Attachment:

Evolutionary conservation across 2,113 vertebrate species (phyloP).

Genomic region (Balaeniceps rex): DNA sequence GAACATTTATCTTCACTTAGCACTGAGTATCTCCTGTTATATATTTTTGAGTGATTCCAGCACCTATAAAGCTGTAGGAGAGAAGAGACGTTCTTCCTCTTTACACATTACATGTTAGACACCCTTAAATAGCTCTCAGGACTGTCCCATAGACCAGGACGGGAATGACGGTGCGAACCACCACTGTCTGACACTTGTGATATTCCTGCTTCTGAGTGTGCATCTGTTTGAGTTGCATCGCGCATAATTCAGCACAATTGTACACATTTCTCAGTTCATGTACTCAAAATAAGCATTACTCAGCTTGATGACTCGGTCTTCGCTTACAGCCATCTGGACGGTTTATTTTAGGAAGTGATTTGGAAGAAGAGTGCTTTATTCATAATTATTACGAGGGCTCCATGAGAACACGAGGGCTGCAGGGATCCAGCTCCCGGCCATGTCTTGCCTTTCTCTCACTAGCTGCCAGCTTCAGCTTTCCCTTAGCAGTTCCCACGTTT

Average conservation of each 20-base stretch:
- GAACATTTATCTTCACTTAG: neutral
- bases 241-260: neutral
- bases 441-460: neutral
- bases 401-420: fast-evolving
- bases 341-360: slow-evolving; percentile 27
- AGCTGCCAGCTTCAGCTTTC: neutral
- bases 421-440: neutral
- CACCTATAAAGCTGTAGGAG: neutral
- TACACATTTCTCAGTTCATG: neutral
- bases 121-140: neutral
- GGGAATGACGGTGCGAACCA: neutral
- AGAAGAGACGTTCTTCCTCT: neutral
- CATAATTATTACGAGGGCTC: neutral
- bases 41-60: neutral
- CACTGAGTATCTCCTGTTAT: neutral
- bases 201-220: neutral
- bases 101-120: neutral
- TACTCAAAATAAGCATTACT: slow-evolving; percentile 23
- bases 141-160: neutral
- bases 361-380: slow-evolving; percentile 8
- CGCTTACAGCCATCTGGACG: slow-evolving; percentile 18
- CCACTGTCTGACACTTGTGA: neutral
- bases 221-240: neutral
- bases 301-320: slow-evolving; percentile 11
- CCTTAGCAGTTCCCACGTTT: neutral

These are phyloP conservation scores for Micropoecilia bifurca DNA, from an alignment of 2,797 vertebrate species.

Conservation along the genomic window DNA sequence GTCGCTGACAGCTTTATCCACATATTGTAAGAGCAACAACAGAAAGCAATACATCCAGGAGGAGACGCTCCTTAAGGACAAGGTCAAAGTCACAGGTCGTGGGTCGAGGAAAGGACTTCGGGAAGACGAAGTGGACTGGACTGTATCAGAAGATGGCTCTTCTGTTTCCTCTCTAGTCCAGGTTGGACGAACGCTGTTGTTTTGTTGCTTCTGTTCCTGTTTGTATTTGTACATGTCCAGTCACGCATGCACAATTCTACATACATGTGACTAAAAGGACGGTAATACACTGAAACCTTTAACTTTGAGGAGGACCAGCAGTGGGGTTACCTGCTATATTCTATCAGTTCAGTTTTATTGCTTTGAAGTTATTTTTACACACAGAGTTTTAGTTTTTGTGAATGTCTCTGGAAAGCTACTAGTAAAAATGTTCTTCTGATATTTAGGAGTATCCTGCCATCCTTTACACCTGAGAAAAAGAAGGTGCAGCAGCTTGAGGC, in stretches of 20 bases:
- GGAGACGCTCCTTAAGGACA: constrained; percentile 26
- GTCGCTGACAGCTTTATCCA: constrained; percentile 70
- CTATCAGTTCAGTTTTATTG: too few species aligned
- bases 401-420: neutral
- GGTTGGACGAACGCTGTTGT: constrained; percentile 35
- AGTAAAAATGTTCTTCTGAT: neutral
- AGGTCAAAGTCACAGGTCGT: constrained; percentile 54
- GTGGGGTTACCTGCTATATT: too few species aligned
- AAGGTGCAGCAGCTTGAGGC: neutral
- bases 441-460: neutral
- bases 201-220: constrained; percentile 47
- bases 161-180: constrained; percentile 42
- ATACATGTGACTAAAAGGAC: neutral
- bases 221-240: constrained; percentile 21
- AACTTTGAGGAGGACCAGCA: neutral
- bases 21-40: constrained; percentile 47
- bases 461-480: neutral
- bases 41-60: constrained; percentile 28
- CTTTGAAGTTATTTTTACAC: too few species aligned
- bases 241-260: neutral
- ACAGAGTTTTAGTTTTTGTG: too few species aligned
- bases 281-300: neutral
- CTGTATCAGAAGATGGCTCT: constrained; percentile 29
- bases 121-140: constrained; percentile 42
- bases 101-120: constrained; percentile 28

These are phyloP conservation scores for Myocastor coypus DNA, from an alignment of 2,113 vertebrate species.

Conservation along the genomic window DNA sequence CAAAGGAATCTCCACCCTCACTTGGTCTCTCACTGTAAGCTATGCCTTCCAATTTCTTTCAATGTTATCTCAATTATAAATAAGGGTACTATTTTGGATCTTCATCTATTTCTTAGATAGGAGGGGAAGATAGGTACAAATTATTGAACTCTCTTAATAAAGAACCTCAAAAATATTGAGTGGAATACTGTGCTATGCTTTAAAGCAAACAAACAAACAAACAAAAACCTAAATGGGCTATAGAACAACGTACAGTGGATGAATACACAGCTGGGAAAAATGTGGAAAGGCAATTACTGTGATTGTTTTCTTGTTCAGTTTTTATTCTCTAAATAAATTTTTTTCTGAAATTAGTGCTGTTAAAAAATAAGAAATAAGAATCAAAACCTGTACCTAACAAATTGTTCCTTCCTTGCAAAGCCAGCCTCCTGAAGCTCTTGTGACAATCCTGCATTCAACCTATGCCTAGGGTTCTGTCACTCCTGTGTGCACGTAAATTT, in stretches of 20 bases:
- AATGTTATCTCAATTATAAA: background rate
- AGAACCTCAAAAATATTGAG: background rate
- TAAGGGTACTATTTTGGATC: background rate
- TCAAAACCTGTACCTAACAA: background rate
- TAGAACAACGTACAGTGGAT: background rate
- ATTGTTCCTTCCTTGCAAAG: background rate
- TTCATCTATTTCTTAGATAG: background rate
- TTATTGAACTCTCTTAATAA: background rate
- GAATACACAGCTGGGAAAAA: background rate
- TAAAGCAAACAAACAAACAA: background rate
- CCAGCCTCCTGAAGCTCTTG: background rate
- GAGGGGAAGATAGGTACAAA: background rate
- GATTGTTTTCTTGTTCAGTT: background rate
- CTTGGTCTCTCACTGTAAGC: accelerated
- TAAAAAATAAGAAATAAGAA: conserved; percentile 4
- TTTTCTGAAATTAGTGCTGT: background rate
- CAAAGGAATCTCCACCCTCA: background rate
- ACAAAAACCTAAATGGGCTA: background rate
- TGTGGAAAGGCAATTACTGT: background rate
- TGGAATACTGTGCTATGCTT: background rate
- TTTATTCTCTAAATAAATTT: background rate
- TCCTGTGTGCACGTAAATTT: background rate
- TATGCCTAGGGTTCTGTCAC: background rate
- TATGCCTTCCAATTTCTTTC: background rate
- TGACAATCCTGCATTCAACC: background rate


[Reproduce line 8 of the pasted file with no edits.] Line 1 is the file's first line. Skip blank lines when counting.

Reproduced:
- bases 341-360: slow-evolving; percentile 27